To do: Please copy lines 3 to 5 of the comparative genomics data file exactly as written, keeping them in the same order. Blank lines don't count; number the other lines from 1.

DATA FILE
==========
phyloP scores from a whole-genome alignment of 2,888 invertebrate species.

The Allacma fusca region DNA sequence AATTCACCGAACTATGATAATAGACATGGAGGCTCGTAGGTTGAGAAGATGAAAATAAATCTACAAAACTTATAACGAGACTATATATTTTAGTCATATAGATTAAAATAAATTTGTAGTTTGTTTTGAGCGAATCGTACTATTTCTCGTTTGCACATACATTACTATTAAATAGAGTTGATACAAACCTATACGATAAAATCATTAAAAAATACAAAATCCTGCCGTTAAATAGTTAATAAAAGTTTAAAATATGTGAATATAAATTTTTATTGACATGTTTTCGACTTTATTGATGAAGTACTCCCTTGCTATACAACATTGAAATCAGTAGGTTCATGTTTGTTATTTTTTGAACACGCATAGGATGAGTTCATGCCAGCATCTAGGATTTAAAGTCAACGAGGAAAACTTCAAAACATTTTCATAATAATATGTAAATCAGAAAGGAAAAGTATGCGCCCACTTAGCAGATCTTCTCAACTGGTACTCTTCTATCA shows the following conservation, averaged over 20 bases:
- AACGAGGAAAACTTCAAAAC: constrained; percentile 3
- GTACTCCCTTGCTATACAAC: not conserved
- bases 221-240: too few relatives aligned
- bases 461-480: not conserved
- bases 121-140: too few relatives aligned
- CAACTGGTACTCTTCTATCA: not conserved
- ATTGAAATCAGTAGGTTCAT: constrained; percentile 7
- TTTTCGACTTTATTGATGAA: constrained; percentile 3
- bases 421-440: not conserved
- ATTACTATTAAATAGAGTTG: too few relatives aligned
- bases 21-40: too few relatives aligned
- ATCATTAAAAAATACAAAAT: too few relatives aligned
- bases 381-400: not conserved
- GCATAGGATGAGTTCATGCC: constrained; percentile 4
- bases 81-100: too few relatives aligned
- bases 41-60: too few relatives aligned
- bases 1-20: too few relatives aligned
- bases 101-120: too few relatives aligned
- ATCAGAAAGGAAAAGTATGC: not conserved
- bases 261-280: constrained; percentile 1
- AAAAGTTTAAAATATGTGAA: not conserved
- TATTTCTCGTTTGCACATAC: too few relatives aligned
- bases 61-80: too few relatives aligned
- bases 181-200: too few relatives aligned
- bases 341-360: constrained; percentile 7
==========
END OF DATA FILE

- AACGAGGAAAACTTCAAAAC: constrained; percentile 3
- GTACTCCCTTGCTATACAAC: not conserved
- bases 221-240: too few relatives aligned